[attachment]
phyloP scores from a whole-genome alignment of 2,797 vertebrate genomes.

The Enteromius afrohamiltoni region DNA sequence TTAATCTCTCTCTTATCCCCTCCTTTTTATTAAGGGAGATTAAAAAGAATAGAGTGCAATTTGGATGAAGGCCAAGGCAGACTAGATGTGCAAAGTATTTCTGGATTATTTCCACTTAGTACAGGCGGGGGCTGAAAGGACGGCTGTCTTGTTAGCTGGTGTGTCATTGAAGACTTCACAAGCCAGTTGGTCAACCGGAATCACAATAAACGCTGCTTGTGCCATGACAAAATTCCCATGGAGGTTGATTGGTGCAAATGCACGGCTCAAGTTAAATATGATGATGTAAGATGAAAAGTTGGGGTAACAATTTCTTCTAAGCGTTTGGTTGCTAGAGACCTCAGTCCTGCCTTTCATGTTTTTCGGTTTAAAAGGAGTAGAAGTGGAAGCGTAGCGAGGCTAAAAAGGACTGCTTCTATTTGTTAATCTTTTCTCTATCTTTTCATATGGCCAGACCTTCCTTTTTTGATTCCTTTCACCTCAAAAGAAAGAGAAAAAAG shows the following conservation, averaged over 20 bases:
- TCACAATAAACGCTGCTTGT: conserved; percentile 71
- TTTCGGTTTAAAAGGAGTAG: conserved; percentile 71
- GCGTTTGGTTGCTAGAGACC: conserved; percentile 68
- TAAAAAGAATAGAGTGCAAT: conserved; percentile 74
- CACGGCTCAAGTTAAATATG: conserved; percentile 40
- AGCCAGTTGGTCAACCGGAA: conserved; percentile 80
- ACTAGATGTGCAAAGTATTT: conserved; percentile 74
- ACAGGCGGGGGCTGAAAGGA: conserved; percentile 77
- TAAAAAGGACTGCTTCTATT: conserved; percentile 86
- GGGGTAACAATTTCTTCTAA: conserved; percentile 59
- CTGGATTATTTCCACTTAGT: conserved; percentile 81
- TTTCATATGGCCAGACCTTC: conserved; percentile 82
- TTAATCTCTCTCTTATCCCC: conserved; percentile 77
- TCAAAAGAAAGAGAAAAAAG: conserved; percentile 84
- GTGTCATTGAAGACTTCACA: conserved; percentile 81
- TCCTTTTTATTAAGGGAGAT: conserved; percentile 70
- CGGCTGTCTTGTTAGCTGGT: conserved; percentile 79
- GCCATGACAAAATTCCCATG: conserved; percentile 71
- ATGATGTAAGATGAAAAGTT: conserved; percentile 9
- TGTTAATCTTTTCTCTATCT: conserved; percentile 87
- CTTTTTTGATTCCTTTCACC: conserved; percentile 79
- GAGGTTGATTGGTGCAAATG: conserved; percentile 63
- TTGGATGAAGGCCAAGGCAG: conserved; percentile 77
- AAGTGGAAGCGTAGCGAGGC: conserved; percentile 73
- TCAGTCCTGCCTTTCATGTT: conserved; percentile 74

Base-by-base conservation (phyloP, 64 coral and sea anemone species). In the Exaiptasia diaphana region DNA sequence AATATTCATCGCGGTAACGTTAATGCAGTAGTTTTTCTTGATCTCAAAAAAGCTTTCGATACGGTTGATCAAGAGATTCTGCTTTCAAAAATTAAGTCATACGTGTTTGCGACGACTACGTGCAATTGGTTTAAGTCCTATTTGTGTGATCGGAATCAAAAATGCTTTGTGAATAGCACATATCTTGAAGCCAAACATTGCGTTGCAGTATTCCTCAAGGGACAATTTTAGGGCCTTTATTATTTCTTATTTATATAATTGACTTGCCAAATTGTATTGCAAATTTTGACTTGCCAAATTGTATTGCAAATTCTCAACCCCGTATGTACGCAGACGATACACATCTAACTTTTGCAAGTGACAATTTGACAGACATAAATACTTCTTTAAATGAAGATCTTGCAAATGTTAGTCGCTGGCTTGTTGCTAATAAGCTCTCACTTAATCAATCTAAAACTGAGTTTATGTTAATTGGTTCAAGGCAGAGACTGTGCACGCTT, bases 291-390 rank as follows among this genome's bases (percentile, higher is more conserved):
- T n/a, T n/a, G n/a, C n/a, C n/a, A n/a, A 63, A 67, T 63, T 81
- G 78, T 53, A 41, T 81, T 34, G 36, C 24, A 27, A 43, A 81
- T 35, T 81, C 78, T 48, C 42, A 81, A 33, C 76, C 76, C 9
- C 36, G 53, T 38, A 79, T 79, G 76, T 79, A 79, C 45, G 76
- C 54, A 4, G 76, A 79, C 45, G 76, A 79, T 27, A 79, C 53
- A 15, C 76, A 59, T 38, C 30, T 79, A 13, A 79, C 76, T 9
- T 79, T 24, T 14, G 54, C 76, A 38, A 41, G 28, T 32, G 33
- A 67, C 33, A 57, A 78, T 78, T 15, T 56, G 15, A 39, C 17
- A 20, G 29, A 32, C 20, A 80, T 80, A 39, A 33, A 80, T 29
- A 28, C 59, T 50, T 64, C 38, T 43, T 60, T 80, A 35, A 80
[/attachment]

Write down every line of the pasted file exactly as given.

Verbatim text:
phyloP scores from a whole-genome alignment of 2,797 vertebrate genomes.

The Enteromius afrohamiltoni region DNA sequence TTAATCTCTCTCTTATCCCCTCCTTTTTATTAAGGGAGATTAAAAAGAATAGAGTGCAATTTGGATGAAGGCCAAGGCAGACTAGATGTGCAAAGTATTTCTGGATTATTTCCACTTAGTACAGGCGGGGGCTGAAAGGACGGCTGTCTTGTTAGCTGGTGTGTCATTGAAGACTTCACAAGCCAGTTGGTCAACCGGAATCACAATAAACGCTGCTTGTGCCATGACAAAATTCCCATGGAGGTTGATTGGTGCAAATGCACGGCTCAAGTTAAATATGATGATGTAAGATGAAAAGTTGGGGTAACAATTTCTTCTAAGCGTTTGGTTGCTAGAGACCTCAGTCCTGCCTTTCATGTTTTTCGGTTTAAAAGGAGTAGAAGTGGAAGCGTAGCGAGGCTAAAAAGGACTGCTTCTATTTGTTAATCTTTTCTCTATCTTTTCATATGGCCAGACCTTCCTTTTTTGATTCCTTTCACCTCAAAAGAAAGAGAAAAAAG shows the following conservation, averaged over 20 bases:
- TCACAATAAACGCTGCTTGT: conserved; percentile 71
- TTTCGGTTTAAAAGGAGTAG: conserved; percentile 71
- GCGTTTGGTTGCTAGAGACC: conserved; percentile 68
- TAAAAAGAATAGAGTGCAAT: conserved; percentile 74
- CACGGCTCAAGTTAAATATG: conserved; percentile 40
- AGCCAGTTGGTCAACCGGAA: conserved; percentile 80
- ACTAGATGTGCAAAGTATTT: conserved; percentile 74
- ACAGGCGGGGGCTGAAAGGA: conserved; percentile 77
- TAAAAAGGACTGCTTCTATT: conserved; percentile 86
- GGGGTAACAATTTCTTCTAA: conserved; percentile 59
- CTGGATTATTTCCACTTAGT: conserved; percentile 81
- TTTCATATGGCCAGACCTTC: conserved; percentile 82
- TTAATCTCTCTCTTATCCCC: conserved; percentile 77
- TCAAAAGAAAGAGAAAAAAG: conserved; percentile 84
- GTGTCATTGAAGACTTCACA: conserved; percentile 81
- TCCTTTTTATTAAGGGAGAT: conserved; percentile 70
- CGGCTGTCTTGTTAGCTGGT: conserved; percentile 79
- GCCATGACAAAATTCCCATG: conserved; percentile 71
- ATGATGTAAGATGAAAAGTT: conserved; percentile 9
- TGTTAATCTTTTCTCTATCT: conserved; percentile 87
- CTTTTTTGATTCCTTTCACC: conserved; percentile 79
- GAGGTTGATTGGTGCAAATG: conserved; percentile 63
- TTGGATGAAGGCCAAGGCAG: conserved; percentile 77
- AAGTGGAAGCGTAGCGAGGC: conserved; percentile 73
- TCAGTCCTGCCTTTCATGTT: conserved; percentile 74

Base-by-base conservation (phyloP, 64 coral and sea anemone species). In the Exaiptasia diaphana region DNA sequence AATATTCATCGCGGTAACGTTAATGCAGTAGTTTTTCTTGATCTCAAAAAAGCTTTCGATACGGTTGATCAAGAGATTCTGCTTTCAAAAATTAAGTCATACGTGTTTGCGACGACTACGTGCAATTGGTTTAAGTCCTATTTGTGTGATCGGAATCAAAAATGCTTTGTGAATAGCACATATCTTGAAGCCAAACATTGCGTTGCAGTATTCCTCAAGGGACAATTTTAGGGCCTTTATTATTTCTTATTTATATAATTGACTTGCCAAATTGTATTGCAAATTTTGACTTGCCAAATTGTATTGCAAATTCTCAACCCCGTATGTACGCAGACGATACACATCTAACTTTTGCAAGTGACAATTTGACAGACATAAATACTTCTTTAAATGAAGATCTTGCAAATGTTAGTCGCTGGCTTGTTGCTAATAAGCTCTCACTTAATCAATCTAAAACTGAGTTTATGTTAATTGGTTCAAGGCAGAGACTGTGCACGCTT, bases 291-390 rank as follows among this genome's bases (percentile, higher is more conserved):
- T n/a, T n/a, G n/a, C n/a, C n/a, A n/a, A 63, A 67, T 63, T 81
- G 78, T 53, A 41, T 81, T 34, G 36, C 24, A 27, A 43, A 81
- T 35, T 81, C 78, T 48, C 42, A 81, A 33, C 76, C 76, C 9
- C 36, G 53, T 38, A 79, T 79, G 76, T 79, A 79, C 45, G 76
- C 54, A 4, G 76, A 79, C 45, G 76, A 79, T 27, A 79, C 53
- A 15, C 76, A 59, T 38, C 30, T 79, A 13, A 79, C 76, T 9
- T 79, T 24, T 14, G 54, C 76, A 38, A 41, G 28, T 32, G 33
- A 67, C 33, A 57, A 78, T 78, T 15, T 56, G 15, A 39, C 17
- A 20, G 29, A 32, C 20, A 80, T 80, A 39, A 33, A 80, T 29
- A 28, C 59, T 50, T 64, C 38, T 43, T 60, T 80, A 35, A 80